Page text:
Table 2:  Specific IgE (SIgE) results

However, the patient abandoned the follow-up after the 2 consults.

Current Episode: After her last discharge from the Psychiatric Department, the patient stopped taking her medication and had progressive worsening. She began verbalizing suicidal thoughts to her family, and eventually ingested a commercial peach juice she knew would elicit an allergic reaction. Minutes after the ingestion, she developed generalized urticaria, face, hand, and feet angioedema and wheezing. She was taken to the Emergency Department where the attending physician detected bronchospasm and a peripheral oxygen saturation below 90%. At this time, the patient also confirmed to the physician that she had taken the peach juice to attempt suicide. The patient was medicated with im epinephrine 0.5mg; iv methylprednisolone 40mg, hydrocortisone 200mg, clemastine 2mg; and inhaled beclometasone 500mcg, salbutamol 400mcg and ipratropium bromide 160mcg. After stabilization, the patient was hospitalized in our Immunoallergology Department. She required iv and inhaled therapy for the following three days, during which fluctuant respiratory symptoms and desaturation still occurred. On the fifth day, she was stable and transferred to the Psychiatric Department for follow-up.

3. Discussion:
Food anaphylaxis is a common cause of anaphylaxis [1,3,4]. Identification of the trigger is essential to prevent further re-exposure [1]. Published evidence frequently mentions accidental exposures: accidental ingestion, contamination, the presence of occult allergens and labelling errors [2,7-10]. Intentional contact with the allergen as a form of achieving self-harm is rarely reported.

A review of published data suggests the use of anaphylaxis as a means of achieving self-harm is extremely rare. Few reports exist describing the use of drugs or food in this manner [11-15].

Focusing on foods, Ellis and colleagues [16] described the case of a 24-year-old man with peanut allergy and severe depression for which he was hospitalized in a Psychiatric Department. While hospitalized, he prepared and ingested a peanut butter sandwich to attempt suicide.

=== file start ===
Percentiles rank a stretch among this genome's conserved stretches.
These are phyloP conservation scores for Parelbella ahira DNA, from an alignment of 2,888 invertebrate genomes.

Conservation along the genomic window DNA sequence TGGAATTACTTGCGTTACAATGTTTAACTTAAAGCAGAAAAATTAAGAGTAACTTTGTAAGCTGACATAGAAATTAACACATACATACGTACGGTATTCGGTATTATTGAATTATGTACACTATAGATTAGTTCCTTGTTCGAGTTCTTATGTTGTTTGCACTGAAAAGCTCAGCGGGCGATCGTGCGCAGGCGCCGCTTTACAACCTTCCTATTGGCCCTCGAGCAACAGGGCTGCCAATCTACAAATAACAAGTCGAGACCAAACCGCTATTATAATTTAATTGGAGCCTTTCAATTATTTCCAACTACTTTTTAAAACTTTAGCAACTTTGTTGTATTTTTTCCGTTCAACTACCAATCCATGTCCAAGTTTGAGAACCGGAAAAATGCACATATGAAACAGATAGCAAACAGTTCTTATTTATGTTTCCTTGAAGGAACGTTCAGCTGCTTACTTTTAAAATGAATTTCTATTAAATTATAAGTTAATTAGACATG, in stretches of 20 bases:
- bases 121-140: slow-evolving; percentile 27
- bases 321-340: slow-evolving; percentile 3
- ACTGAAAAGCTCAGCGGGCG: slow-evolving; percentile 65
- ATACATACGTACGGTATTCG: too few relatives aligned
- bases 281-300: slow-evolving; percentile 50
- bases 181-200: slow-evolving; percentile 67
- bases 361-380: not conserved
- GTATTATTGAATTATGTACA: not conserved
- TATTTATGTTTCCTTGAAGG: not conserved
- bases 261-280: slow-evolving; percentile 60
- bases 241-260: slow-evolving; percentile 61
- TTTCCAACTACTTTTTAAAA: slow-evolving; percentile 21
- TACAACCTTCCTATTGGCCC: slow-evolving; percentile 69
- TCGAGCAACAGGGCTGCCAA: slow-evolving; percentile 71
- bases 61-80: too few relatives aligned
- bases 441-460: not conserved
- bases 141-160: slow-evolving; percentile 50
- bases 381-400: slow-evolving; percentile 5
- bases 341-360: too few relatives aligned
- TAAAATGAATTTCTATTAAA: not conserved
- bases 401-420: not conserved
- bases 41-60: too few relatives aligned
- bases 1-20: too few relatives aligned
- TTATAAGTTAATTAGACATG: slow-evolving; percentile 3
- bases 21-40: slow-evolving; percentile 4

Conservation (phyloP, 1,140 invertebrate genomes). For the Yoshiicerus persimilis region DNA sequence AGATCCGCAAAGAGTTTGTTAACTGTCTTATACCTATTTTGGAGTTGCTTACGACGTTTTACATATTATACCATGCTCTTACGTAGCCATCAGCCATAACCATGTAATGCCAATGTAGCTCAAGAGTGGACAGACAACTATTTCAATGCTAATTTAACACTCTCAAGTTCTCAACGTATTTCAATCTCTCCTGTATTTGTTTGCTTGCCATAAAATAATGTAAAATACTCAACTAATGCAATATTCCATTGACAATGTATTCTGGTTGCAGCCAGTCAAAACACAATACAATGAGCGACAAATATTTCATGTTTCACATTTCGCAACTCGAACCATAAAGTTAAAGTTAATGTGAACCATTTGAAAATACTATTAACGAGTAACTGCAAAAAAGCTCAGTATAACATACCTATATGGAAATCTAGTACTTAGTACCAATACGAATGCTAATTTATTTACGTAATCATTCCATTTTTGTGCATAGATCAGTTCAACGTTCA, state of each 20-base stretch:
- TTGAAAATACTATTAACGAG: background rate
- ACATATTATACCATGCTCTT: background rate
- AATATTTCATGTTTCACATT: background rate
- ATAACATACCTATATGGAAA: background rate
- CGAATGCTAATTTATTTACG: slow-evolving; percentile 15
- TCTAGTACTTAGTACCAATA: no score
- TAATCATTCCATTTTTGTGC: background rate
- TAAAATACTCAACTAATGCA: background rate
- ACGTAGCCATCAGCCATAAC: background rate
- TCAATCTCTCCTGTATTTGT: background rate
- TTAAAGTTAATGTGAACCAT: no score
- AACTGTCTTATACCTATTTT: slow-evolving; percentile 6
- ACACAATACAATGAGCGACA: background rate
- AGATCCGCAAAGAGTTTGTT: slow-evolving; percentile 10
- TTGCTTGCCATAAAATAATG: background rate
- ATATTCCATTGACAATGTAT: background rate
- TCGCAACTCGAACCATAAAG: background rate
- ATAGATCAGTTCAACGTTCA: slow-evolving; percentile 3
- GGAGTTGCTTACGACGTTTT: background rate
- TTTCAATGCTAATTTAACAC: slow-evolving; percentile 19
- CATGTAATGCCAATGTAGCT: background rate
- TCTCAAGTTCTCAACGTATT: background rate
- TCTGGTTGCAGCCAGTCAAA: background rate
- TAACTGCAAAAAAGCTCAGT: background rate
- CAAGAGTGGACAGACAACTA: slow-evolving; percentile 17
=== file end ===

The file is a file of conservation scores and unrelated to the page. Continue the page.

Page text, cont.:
A second case is reported by Sterzik and colleagues [17]: a 31-year-old man with a fish allergy, severe depression and reports of expressing to other people a desire to buy fish to commit suicide. He was found dead with two partially eaten canned fish containers next to him. The autopsy revealed anaphylaxis as the likely cause of death. Finally, a third paper, by Ross and colleagues, describes a 24-year-old woman who ingested peanut butter to attempt suicide [14].

Our report, in line with the ones just mentioned, details a patient with depression, suicidal tendencies and an understanding of the severity of her food allergy. Patients with severe allergies and concomitant severe depression pose a difficult dilemma. The guidelines recommend patients with severe allergic reactions be educated about their allergy, the severity, and elaboration of a written emergency plan [1]. In an unwanted way, this also educates the patient on an “easy way” to commit suicide. Nowadays, the easy access to different foods makes it impossible to prevent patients from finding the culprit food.

Defining an approach to these patients is challenging. They should have a very careful follow-up, both by allergologists and psychiatrists. They should both determine how best to educate the patient about their allergy.  Clinicians need to assess whether these patients with severe allergies and suicidal tendencies contemplate provoking anaphylaxis as a means of self-harm.  A careful follow-up by a psychiatrist and attention to warning signs is essential.

Another important point is that the true prevalence of these cases is not known. Similarly to anaphylactic reactions in general, they may be underreported (i.e. may be reported to be accidental by the patient in an effort to avoid psychiatric hospitalization and stigma). For this reason, it is important to report these cases.

Author Contribution
João Marcelino: reviewed medical records, provided medical care and drafted the manuscript. Manuel Ferreira: provided medical care and reviewed the manuscript. Fátima Duarte: provided medical care and reviewed the manuscript. Marta Neto: provided medical care and reviewed the manuscript. Ana Costa: reviewed the manuscript.

Conflicts of Interest
None declared.

References

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Citation: João Marcelino, Manuel Branco Ferreira, Fátima Cabral Duarte, Marta Neto, Ana Célia Costa. Suicide Attempt by Anaphylaxis - Case Report. Archives of Microbiology & Immunology 2 (2018): 053-057.